During this election season, there are many conversations that are going on. They’re all important. For example, the most recent and last of the three presidential debates centered around foreign policy. Clearly, very important in light of the ongoing global tension and relations. But what has been very troubling for me is the the lack of focus and substantive dialogue around domestic poverty in any of the debates is tragic.
Why are poor Americans invisible?
And if and when it’s discussed, mere numbers and statistics are thrown out…and then on to the next question.
When you break down the numbers, this is the reality.
15% of Americans are living at or near the poverty line.
For you Washingtonians, the statistic remains consistent for our state. That’s nearly 1 out of every 6-7 Americans. According to the US Census in 2011, there are about 46 million Americans living in poverty.
1 out of 5 American children face food security issues.
Simple and real talk translation:They are hungry.
For African-Americans and Hispanics, the statistics double. [Let that sink in…]
Let me repeat that: 1 out of 5 American children face food security issues which means they do not always know where they will find their next meal. What does 1 out of 5 mean? It means approximately 16.7 million American children under the age of 18 live in this situation.
16.7 million children.
This, fellow Americans, is not acceptable.
This isn’t to suggest that global issues and children and citizens of the larger world aren’t important or that I’m suggesting that American children are greater than global children. Let’s not go there. If you’ve been reading my blog, you know how important issues of global and extreme poverty is to my heart. It gave birth to an organization called One Day’s Wages.
What I’m suggesting is that if we simply open our eyes – these are our kids. They are in our neighbhorhoods; They are our neighbors; They are in our schools; They are in our churches; They are our friends; They are right here.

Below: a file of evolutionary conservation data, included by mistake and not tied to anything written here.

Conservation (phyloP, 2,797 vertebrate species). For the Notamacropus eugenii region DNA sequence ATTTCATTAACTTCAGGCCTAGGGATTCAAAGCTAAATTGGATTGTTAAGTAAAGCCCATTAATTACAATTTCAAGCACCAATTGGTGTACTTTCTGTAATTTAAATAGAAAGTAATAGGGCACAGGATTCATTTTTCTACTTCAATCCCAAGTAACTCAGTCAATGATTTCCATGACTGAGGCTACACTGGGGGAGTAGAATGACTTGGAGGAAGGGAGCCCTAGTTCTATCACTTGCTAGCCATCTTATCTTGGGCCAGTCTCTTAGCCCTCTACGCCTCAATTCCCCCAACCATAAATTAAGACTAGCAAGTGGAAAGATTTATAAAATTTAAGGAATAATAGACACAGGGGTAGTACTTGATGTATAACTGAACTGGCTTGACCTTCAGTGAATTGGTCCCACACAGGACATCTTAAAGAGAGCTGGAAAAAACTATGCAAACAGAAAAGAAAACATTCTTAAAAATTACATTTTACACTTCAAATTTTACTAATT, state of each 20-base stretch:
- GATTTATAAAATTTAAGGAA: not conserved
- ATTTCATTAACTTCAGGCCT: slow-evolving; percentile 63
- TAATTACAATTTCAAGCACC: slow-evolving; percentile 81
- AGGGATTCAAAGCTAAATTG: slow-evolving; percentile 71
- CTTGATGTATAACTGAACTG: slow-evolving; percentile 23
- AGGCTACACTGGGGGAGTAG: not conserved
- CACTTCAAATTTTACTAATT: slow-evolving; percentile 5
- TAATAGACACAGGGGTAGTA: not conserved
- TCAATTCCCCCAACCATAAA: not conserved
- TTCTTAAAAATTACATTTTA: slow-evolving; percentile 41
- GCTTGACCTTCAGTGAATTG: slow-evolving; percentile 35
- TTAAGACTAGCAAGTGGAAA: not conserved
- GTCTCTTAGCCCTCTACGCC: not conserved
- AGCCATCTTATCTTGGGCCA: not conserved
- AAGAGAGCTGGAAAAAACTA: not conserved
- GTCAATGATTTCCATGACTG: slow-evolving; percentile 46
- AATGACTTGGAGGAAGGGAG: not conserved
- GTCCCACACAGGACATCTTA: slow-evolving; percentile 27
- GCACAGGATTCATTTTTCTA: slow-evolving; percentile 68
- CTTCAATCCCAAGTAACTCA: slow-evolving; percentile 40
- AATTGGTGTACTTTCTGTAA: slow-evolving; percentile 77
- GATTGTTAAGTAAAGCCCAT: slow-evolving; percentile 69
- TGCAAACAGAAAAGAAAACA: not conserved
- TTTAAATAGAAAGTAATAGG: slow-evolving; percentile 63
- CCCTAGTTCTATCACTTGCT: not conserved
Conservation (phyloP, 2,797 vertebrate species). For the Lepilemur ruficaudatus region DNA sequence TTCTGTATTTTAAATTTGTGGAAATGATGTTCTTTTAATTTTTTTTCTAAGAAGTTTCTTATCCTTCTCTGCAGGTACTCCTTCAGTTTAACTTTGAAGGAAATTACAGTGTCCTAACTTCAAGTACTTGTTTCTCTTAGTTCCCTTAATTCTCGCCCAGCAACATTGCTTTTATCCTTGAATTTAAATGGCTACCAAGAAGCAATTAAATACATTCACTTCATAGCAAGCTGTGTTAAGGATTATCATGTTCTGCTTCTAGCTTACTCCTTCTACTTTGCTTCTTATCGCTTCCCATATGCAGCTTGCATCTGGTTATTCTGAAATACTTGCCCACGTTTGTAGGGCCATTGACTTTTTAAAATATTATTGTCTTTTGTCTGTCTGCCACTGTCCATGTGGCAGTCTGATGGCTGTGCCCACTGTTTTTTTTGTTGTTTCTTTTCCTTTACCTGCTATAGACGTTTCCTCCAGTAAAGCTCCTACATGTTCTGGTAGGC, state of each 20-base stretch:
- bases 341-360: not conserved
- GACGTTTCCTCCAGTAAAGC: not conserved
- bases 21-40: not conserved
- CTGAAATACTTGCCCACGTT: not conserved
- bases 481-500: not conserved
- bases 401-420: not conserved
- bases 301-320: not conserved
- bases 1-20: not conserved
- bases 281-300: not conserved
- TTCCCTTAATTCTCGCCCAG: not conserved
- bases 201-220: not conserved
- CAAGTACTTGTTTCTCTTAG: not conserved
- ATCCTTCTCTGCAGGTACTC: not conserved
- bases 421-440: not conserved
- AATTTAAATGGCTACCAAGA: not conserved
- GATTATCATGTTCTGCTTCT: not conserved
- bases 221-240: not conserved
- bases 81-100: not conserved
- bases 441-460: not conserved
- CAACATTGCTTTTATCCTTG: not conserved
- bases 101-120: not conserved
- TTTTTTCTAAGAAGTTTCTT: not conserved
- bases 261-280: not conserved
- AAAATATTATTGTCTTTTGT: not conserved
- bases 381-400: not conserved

How can we seek to love the larger world and ignore our very own neighbors?
When we do speak of the poor, there’s an awkward but at times, subtle judgment about the poor? While we cheer thunderously any time the “military” is mentioned in political speeches and debates, the audience turns quiet when the mention of the “poor” comes up? Whether it is articulated or not, there are judgments made in the larger mainstream discourse and perhaps, we’ve allowed ourselves to believe it.
- “The poor are poor because they deserve it?
- The poor got what they deserved because they are lazy?”
- They are a bunch of folks taking advantage of the welfare system.”
- They are stealing and cheating from this country.”
- We shouldn’t help those who won’t help themselves.”
While there are clearly real stories of real people abusing the welfare system, we are making an egregious mistake when we allow one story or the stories of some to filter all the stories of real people.
Eventually, we start dehumanizing the poor.
And when you start dehumanizing the poor, you have no desire to build relationships with them. You have no interest in their stories. You have no interest in relationships. You believe stereotypes that have been told about them. You believe the lie that they have nothing to teach us and are incapable of contributing to the larger society.